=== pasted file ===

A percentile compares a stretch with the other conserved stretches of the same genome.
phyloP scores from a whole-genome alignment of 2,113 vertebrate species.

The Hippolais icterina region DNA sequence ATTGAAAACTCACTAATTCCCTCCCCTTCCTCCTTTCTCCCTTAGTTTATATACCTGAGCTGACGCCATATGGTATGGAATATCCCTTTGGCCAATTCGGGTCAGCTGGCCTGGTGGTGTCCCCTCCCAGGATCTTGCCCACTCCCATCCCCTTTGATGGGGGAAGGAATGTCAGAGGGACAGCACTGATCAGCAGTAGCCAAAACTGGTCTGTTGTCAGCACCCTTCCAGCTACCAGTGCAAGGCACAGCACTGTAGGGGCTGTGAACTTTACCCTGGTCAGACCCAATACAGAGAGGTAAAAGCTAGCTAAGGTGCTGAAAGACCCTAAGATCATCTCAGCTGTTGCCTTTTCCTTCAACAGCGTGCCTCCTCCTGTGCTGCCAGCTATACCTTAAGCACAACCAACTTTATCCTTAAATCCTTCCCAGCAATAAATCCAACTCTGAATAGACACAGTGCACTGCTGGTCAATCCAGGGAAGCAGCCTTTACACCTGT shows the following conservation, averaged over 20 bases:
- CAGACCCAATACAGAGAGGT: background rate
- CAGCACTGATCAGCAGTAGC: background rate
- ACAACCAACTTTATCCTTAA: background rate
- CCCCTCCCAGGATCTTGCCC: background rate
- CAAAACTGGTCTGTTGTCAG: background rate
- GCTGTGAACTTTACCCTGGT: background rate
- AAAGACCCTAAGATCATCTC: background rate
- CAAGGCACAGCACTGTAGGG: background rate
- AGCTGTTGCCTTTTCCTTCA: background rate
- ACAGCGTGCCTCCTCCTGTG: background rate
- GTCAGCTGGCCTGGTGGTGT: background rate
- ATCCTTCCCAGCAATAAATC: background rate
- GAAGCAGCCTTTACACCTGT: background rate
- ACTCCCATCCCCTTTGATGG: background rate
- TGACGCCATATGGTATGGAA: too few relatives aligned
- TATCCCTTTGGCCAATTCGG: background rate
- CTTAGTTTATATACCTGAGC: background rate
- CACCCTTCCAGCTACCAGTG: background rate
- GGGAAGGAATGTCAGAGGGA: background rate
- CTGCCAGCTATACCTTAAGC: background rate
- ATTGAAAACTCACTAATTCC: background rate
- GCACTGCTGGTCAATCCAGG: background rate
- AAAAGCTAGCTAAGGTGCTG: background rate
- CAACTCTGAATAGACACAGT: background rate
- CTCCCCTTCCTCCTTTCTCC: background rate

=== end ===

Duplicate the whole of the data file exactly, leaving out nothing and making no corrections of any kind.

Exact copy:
A percentile compares a stretch with the other conserved stretches of the same genome.
phyloP scores from a whole-genome alignment of 2,113 vertebrate species.

The Hippolais icterina region DNA sequence ATTGAAAACTCACTAATTCCCTCCCCTTCCTCCTTTCTCCCTTAGTTTATATACCTGAGCTGACGCCATATGGTATGGAATATCCCTTTGGCCAATTCGGGTCAGCTGGCCTGGTGGTGTCCCCTCCCAGGATCTTGCCCACTCCCATCCCCTTTGATGGGGGAAGGAATGTCAGAGGGACAGCACTGATCAGCAGTAGCCAAAACTGGTCTGTTGTCAGCACCCTTCCAGCTACCAGTGCAAGGCACAGCACTGTAGGGGCTGTGAACTTTACCCTGGTCAGACCCAATACAGAGAGGTAAAAGCTAGCTAAGGTGCTGAAAGACCCTAAGATCATCTCAGCTGTTGCCTTTTCCTTCAACAGCGTGCCTCCTCCTGTGCTGCCAGCTATACCTTAAGCACAACCAACTTTATCCTTAAATCCTTCCCAGCAATAAATCCAACTCTGAATAGACACAGTGCACTGCTGGTCAATCCAGGGAAGCAGCCTTTACACCTGT shows the following conservation, averaged over 20 bases:
- CAGACCCAATACAGAGAGGT: background rate
- CAGCACTGATCAGCAGTAGC: background rate
- ACAACCAACTTTATCCTTAA: background rate
- CCCCTCCCAGGATCTTGCCC: background rate
- CAAAACTGGTCTGTTGTCAG: background rate
- GCTGTGAACTTTACCCTGGT: background rate
- AAAGACCCTAAGATCATCTC: background rate
- CAAGGCACAGCACTGTAGGG: background rate
- AGCTGTTGCCTTTTCCTTCA: background rate
- ACAGCGTGCCTCCTCCTGTG: background rate
- GTCAGCTGGCCTGGTGGTGT: background rate
- ATCCTTCCCAGCAATAAATC: background rate
- GAAGCAGCCTTTACACCTGT: background rate
- ACTCCCATCCCCTTTGATGG: background rate
- TGACGCCATATGGTATGGAA: too few relatives aligned
- TATCCCTTTGGCCAATTCGG: background rate
- CTTAGTTTATATACCTGAGC: background rate
- CACCCTTCCAGCTACCAGTG: background rate
- GGGAAGGAATGTCAGAGGGA: background rate
- CTGCCAGCTATACCTTAAGC: background rate
- ATTGAAAACTCACTAATTCC: background rate
- GCACTGCTGGTCAATCCAGG: background rate
- AAAAGCTAGCTAAGGTGCTG: background rate
- CAACTCTGAATAGACACAGT: background rate
- CTCCCCTTCCTCCTTTCTCC: background rate